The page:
Statisticians from the Nathaniel Dubbles Center for Inquiry have concluded that 100 percent of New Year’s resolutions have already been broken, with the nation’s 240 million cognizant adults swearing that they’ll try again next year.
The majority of resolutions were broken in the hours of the first morning of 2015, when people all across the country woke up grouchy and achey — and in serious need of whatever they had sworn off the night before.
On Jan. 13, Simona Kalani, a Honolulu-area stylist, effectively became the last person to break her resolution when she devoured a dozen maple-bacon donuts from Pop Pop Donuts, in spite of her promise to give up sugar and fat in order to lose 15 pounds before her March wedding.
She was the last American known to be holding out.
Experts say that it is nearly impossible to stick to resolutions, particularly those that require you to do — or not do — something. They advise people to instead make “nano resolutions,” which over a lifetime can add up to one whole resolution. For example, by vowing to take a few paces every day, after 30 or 40 years a person can easily be said to have completed a full marathon.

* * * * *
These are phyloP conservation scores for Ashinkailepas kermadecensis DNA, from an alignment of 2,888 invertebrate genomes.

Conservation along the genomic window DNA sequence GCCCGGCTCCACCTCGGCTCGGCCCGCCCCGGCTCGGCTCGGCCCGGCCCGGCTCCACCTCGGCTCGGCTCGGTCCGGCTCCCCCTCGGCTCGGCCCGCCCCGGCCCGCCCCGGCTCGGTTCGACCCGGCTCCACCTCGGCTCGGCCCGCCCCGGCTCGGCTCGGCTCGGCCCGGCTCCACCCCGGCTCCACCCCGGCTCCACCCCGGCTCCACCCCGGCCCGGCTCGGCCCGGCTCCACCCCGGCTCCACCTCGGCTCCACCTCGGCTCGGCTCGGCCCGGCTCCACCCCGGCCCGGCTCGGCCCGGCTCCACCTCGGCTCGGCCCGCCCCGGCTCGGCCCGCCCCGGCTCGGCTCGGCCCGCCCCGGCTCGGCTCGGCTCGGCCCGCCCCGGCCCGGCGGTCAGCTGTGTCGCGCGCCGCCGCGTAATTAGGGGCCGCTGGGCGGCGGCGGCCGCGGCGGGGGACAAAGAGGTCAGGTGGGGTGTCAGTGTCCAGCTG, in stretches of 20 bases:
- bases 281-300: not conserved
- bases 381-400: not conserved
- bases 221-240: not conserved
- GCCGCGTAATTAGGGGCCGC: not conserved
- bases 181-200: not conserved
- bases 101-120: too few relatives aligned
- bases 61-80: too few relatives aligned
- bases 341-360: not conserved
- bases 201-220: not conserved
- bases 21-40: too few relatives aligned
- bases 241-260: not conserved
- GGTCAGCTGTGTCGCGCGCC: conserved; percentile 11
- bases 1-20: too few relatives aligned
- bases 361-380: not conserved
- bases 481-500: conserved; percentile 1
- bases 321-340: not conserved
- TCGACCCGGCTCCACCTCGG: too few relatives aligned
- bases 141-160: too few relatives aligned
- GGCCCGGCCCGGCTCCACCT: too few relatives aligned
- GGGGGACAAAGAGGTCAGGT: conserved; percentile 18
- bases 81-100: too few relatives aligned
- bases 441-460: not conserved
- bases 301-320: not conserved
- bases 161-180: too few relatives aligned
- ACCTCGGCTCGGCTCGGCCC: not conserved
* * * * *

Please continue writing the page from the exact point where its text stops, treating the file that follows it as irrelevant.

“The truth is, you’ll never be able to suddenly give up drinking vodka with your morning coffee, if that’s your thing,” said Gus Vanderhosen, a psychologist who specializes in promoting acceptance of bad habits. “However, if you promise to drink your vodka in a different room every day, or while sitting in a different position, you can be quite successful.”
“And in a few years, you may find that you’re standing on your head in your freezing tool shed, making a huge mess as you try to ingest your morning kicker through your nostrils, and you’ll say to yourself, ‘Is this really worth it?’” Vanderhosen said. “And you’ll just stop.”